The Era of AAPL is Over

By , November 15, 2012

I got a few comments from my “Tech Pair Trade of the Century” post awhile back along the lines of “Short AAPL? Good luck!” and “Long RIM? Good luck!”.

So it was with interest I noted this week (13F week, when all the “big boys” file their 13-F’s with the SEC) that two very large heavy hitters are calling it quits with AAPL:

Paul Tudor Jones widely credited with having called the 1987 crash, he is a hedge fund legend who likes to keep a low profile. If you ever find a bootleg copy of the “Trader” documentary that was made about him online, grab it fast because it’ll only be there for a few minutes before the takedown occurs. Jones filed a 13F revealing he’d gone down from 102,000 share of AAPL to just 9,000-ish.

David Einhorn, possibly better known for his short thesis trades and his book “Fooling All of the People Some of the Time” – (an absolutely great read which I highly recommend) also filed a 13F disclosing that Greenlight had jettisoned about a third of their AAPL over the previous quarter.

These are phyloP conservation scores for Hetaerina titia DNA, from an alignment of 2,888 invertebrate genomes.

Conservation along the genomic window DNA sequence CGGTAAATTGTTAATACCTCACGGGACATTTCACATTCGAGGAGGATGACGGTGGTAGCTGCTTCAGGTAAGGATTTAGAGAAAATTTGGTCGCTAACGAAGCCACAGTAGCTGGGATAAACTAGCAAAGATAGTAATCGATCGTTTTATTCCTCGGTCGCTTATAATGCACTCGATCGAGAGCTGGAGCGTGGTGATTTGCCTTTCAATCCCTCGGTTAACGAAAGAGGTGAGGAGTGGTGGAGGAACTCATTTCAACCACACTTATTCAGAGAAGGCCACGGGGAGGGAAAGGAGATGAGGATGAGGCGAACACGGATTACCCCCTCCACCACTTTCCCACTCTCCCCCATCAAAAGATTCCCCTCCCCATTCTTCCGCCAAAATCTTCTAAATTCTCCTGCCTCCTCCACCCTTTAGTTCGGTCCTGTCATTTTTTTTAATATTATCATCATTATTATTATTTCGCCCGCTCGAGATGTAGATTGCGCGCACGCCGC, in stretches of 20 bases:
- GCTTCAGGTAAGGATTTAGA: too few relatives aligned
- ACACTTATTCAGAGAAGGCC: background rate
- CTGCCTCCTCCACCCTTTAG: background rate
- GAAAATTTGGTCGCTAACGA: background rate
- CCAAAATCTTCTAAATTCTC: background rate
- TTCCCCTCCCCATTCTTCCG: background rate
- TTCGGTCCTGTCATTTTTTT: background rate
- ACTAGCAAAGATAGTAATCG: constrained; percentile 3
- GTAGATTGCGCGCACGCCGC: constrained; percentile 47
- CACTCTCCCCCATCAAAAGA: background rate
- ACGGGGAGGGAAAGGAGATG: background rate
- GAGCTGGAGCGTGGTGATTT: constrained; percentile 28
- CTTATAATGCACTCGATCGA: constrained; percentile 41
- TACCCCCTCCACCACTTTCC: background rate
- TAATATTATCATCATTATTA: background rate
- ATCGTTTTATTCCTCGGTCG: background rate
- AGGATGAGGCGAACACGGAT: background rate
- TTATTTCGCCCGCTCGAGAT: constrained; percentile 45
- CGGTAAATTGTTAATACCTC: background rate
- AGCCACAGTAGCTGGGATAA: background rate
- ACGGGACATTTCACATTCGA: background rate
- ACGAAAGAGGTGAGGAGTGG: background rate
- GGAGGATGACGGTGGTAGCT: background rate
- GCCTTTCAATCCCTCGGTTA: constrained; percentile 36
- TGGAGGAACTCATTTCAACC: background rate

In summation, when everybody and their mother is in a stock, there isn’t a lot of upside potential anymore. I see long, well thought out rationalizations on why AAPL is “undervalued” why AAPL is just getting started – sure we all know Apple is a great company – but unless the next wave of shareholders come from Somalia or the Sudan where are all the new buyers going to come from? And the answer is: nowhere. Because anybody who is interested in owning AAPL is already in, if there are any laggards or doubters still to pull the trigger it is even more of a signal that a top has been reached, and most importantly:

The “smart money” is selling, lightening up and headed for the exits.

Oh, I almost forgot to mention, while stock movements over a month here and there are largely irrelevant, RIM is up a non-trivial 36% from my Sept 19 “pair trade” article while AAPL is down 22% in the same interval.


RIM: Long

AAPL: No position.

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